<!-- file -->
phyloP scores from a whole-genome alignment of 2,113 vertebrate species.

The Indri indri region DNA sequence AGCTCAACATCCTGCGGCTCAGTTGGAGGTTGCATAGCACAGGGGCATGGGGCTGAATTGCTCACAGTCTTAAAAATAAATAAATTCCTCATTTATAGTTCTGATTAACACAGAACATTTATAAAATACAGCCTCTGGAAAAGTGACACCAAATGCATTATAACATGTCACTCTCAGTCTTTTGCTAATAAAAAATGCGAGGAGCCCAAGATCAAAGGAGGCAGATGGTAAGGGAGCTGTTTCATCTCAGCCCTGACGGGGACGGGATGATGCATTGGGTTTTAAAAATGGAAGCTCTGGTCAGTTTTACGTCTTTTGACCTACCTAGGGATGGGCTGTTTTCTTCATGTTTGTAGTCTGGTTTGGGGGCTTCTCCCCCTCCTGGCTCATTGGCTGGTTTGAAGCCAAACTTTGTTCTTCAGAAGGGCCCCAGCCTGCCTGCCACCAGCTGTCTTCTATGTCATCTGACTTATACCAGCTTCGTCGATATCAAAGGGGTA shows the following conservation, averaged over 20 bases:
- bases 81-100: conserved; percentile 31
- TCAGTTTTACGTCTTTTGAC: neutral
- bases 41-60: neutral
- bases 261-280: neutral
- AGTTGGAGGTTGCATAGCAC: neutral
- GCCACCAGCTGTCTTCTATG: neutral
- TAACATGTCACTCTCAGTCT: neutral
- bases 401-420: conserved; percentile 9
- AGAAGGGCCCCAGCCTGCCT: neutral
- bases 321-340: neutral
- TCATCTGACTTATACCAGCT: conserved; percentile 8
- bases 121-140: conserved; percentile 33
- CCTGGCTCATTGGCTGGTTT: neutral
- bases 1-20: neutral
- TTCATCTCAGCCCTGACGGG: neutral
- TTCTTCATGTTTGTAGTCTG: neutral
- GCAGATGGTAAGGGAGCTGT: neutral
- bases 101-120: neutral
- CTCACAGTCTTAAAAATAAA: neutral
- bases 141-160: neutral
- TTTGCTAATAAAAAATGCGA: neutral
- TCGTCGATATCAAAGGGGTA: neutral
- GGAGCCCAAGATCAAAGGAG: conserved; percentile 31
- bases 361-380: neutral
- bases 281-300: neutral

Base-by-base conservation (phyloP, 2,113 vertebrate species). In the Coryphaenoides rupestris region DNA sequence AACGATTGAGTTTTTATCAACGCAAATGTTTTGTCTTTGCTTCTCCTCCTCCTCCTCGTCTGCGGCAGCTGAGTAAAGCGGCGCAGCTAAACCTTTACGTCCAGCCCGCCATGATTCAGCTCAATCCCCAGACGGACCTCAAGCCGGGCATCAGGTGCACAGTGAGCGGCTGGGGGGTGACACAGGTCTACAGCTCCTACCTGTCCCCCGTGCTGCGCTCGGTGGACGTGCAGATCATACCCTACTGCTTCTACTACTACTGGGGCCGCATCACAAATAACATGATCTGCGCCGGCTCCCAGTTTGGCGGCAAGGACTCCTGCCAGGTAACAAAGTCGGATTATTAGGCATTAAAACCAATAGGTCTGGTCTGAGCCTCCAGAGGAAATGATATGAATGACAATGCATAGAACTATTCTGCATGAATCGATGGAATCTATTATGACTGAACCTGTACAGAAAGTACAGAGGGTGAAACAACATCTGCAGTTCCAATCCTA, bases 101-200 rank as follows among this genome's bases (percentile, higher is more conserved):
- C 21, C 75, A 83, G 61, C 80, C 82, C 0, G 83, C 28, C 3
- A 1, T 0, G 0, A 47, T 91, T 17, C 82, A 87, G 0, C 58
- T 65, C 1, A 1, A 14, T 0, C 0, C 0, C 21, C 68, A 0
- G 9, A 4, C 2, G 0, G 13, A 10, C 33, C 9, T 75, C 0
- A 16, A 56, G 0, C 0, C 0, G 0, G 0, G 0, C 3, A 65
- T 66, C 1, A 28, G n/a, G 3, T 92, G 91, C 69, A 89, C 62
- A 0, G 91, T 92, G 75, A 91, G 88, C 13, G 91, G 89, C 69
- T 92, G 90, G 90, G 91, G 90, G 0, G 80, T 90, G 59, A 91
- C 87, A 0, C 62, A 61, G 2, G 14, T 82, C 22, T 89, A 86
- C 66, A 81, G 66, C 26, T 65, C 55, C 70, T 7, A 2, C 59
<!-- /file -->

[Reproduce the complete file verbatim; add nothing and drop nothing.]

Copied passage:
phyloP scores from a whole-genome alignment of 2,113 vertebrate species.

The Indri indri region DNA sequence AGCTCAACATCCTGCGGCTCAGTTGGAGGTTGCATAGCACAGGGGCATGGGGCTGAATTGCTCACAGTCTTAAAAATAAATAAATTCCTCATTTATAGTTCTGATTAACACAGAACATTTATAAAATACAGCCTCTGGAAAAGTGACACCAAATGCATTATAACATGTCACTCTCAGTCTTTTGCTAATAAAAAATGCGAGGAGCCCAAGATCAAAGGAGGCAGATGGTAAGGGAGCTGTTTCATCTCAGCCCTGACGGGGACGGGATGATGCATTGGGTTTTAAAAATGGAAGCTCTGGTCAGTTTTACGTCTTTTGACCTACCTAGGGATGGGCTGTTTTCTTCATGTTTGTAGTCTGGTTTGGGGGCTTCTCCCCCTCCTGGCTCATTGGCTGGTTTGAAGCCAAACTTTGTTCTTCAGAAGGGCCCCAGCCTGCCTGCCACCAGCTGTCTTCTATGTCATCTGACTTATACCAGCTTCGTCGATATCAAAGGGGTA shows the following conservation, averaged over 20 bases:
- bases 81-100: conserved; percentile 31
- TCAGTTTTACGTCTTTTGAC: neutral
- bases 41-60: neutral
- bases 261-280: neutral
- AGTTGGAGGTTGCATAGCAC: neutral
- GCCACCAGCTGTCTTCTATG: neutral
- TAACATGTCACTCTCAGTCT: neutral
- bases 401-420: conserved; percentile 9
- AGAAGGGCCCCAGCCTGCCT: neutral
- bases 321-340: neutral
- TCATCTGACTTATACCAGCT: conserved; percentile 8
- bases 121-140: conserved; percentile 33
- CCTGGCTCATTGGCTGGTTT: neutral
- bases 1-20: neutral
- TTCATCTCAGCCCTGACGGG: neutral
- TTCTTCATGTTTGTAGTCTG: neutral
- GCAGATGGTAAGGGAGCTGT: neutral
- bases 101-120: neutral
- CTCACAGTCTTAAAAATAAA: neutral
- bases 141-160: neutral
- TTTGCTAATAAAAAATGCGA: neutral
- TCGTCGATATCAAAGGGGTA: neutral
- GGAGCCCAAGATCAAAGGAG: conserved; percentile 31
- bases 361-380: neutral
- bases 281-300: neutral

Base-by-base conservation (phyloP, 2,113 vertebrate species). In the Coryphaenoides rupestris region DNA sequence AACGATTGAGTTTTTATCAACGCAAATGTTTTGTCTTTGCTTCTCCTCCTCCTCCTCGTCTGCGGCAGCTGAGTAAAGCGGCGCAGCTAAACCTTTACGTCCAGCCCGCCATGATTCAGCTCAATCCCCAGACGGACCTCAAGCCGGGCATCAGGTGCACAGTGAGCGGCTGGGGGGTGACACAGGTCTACAGCTCCTACCTGTCCCCCGTGCTGCGCTCGGTGGACGTGCAGATCATACCCTACTGCTTCTACTACTACTGGGGCCGCATCACAAATAACATGATCTGCGCCGGCTCCCAGTTTGGCGGCAAGGACTCCTGCCAGGTAACAAAGTCGGATTATTAGGCATTAAAACCAATAGGTCTGGTCTGAGCCTCCAGAGGAAATGATATGAATGACAATGCATAGAACTATTCTGCATGAATCGATGGAATCTATTATGACTGAACCTGTACAGAAAGTACAGAGGGTGAAACAACATCTGCAGTTCCAATCCTA, bases 101-200 rank as follows among this genome's bases (percentile, higher is more conserved):
- C 21, C 75, A 83, G 61, C 80, C 82, C 0, G 83, C 28, C 3
- A 1, T 0, G 0, A 47, T 91, T 17, C 82, A 87, G 0, C 58
- T 65, C 1, A 1, A 14, T 0, C 0, C 0, C 21, C 68, A 0
- G 9, A 4, C 2, G 0, G 13, A 10, C 33, C 9, T 75, C 0
- A 16, A 56, G 0, C 0, C 0, G 0, G 0, G 0, C 3, A 65
- T 66, C 1, A 28, G n/a, G 3, T 92, G 91, C 69, A 89, C 62
- A 0, G 91, T 92, G 75, A 91, G 88, C 13, G 91, G 89, C 69
- T 92, G 90, G 90, G 91, G 90, G 0, G 80, T 90, G 59, A 91
- C 87, A 0, C 62, A 61, G 2, G 14, T 82, C 22, T 89, A 86
- C 66, A 81, G 66, C 26, T 65, C 55, C 70, T 7, A 2, C 59